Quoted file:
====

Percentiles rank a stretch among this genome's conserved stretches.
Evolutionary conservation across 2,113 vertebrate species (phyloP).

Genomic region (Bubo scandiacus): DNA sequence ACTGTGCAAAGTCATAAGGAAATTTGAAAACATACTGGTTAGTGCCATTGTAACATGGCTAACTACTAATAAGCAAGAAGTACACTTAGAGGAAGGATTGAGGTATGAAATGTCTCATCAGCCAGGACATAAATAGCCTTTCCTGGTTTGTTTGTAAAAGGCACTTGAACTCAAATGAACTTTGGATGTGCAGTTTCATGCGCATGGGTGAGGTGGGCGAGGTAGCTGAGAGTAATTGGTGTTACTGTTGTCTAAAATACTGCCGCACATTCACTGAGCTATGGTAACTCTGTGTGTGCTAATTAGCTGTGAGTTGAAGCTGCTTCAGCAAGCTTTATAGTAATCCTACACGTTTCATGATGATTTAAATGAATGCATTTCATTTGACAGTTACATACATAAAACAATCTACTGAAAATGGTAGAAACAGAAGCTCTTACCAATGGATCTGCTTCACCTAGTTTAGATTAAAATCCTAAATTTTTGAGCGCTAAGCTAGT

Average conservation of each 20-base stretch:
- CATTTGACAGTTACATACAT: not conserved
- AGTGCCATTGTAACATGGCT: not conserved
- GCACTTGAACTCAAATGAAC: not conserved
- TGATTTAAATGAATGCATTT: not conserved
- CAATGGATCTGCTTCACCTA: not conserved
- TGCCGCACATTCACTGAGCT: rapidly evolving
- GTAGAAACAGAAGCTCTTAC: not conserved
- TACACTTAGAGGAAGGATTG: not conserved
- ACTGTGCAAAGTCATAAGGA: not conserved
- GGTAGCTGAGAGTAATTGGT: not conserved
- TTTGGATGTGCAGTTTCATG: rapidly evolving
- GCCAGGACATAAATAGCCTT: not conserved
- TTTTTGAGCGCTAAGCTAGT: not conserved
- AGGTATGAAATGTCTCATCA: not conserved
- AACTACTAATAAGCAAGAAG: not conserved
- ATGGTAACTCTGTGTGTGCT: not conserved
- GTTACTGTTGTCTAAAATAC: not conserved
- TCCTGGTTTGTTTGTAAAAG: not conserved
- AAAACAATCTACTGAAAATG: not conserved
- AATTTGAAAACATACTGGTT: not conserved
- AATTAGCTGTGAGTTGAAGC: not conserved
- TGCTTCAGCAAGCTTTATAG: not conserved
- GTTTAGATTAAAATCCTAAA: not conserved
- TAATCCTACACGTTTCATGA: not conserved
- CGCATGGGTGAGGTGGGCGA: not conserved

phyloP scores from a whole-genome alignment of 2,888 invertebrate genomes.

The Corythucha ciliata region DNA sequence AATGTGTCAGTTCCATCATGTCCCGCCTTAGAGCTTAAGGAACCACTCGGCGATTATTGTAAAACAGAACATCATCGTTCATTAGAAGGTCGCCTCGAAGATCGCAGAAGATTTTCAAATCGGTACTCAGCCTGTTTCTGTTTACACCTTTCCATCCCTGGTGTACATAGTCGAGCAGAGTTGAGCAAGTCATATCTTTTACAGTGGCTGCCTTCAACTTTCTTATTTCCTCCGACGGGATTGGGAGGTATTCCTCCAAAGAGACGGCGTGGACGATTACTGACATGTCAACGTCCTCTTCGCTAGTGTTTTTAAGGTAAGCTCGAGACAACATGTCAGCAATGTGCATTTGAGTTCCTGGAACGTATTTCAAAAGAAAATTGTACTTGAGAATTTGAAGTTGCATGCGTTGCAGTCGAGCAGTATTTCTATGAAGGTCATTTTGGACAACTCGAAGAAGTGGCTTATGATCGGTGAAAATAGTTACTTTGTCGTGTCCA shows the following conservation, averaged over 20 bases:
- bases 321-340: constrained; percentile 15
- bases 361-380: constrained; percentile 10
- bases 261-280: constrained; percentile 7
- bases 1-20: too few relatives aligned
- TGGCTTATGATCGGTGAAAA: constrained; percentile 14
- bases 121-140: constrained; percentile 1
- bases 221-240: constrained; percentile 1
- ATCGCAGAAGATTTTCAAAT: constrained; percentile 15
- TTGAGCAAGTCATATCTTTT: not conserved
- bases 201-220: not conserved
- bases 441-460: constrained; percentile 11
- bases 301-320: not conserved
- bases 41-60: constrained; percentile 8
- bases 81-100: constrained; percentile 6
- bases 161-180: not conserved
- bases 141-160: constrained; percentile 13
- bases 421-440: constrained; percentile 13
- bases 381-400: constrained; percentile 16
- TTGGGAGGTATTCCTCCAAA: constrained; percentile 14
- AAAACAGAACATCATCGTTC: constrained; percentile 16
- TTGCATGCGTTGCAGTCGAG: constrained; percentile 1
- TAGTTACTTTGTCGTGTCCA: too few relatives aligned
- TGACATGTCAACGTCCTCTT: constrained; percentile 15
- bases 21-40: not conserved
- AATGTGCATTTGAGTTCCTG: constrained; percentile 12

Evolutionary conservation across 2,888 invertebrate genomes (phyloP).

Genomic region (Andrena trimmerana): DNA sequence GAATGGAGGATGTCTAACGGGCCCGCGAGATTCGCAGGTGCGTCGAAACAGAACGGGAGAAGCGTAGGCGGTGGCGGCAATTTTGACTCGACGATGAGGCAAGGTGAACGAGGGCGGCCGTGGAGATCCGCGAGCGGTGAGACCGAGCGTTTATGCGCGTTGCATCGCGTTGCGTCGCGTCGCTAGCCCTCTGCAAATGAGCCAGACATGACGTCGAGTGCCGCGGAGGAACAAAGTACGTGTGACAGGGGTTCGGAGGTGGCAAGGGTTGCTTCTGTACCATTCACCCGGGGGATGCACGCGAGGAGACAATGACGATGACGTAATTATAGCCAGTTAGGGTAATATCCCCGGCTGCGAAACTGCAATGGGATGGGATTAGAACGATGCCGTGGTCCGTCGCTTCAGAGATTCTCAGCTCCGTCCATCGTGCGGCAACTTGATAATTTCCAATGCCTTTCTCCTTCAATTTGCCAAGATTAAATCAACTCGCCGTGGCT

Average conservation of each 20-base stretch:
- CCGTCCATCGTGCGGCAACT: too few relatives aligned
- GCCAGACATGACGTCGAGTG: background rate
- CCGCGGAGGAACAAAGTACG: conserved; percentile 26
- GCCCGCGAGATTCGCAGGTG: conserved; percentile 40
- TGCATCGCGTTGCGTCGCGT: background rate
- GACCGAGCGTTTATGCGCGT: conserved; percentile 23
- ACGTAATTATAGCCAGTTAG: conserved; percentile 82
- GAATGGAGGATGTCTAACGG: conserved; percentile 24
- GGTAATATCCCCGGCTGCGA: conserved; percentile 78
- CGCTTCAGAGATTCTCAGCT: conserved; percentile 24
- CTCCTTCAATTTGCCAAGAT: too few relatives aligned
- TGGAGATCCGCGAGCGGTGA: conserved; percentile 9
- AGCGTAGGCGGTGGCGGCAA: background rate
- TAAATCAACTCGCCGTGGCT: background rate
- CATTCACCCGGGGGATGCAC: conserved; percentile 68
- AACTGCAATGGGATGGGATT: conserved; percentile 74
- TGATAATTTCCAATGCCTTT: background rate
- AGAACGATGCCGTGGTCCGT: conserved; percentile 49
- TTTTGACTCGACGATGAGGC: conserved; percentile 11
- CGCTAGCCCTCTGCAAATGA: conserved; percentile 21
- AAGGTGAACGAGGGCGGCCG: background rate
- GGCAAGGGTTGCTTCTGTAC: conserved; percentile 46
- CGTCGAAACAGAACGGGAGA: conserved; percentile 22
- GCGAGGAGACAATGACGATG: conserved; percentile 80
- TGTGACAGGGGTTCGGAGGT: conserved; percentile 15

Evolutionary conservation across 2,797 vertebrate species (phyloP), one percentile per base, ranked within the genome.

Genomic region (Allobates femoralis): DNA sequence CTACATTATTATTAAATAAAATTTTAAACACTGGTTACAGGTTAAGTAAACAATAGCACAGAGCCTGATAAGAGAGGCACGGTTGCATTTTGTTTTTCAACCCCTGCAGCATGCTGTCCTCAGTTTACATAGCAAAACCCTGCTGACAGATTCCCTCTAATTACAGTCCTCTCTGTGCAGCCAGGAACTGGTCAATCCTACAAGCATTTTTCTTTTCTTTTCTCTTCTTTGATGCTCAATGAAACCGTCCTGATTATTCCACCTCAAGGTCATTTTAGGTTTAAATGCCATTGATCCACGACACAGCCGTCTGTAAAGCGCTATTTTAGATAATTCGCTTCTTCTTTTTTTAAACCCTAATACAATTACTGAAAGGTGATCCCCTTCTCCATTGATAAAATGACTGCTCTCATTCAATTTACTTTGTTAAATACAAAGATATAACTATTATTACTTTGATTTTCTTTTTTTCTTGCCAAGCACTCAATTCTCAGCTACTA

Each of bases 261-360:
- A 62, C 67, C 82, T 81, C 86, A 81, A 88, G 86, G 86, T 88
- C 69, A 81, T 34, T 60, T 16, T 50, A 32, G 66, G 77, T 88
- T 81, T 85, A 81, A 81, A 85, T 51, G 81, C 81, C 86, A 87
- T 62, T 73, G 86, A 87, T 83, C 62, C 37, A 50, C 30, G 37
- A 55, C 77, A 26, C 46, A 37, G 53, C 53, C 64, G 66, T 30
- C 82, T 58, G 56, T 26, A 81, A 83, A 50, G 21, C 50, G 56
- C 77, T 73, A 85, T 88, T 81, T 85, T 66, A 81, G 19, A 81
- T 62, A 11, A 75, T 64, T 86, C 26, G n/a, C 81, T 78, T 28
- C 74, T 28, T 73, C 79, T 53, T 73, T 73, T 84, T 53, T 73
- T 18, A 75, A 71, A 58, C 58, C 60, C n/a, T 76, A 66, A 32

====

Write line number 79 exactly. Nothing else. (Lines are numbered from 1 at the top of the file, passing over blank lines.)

- CGCTAGCCCTCTGCAAATGA: conserved; percentile 21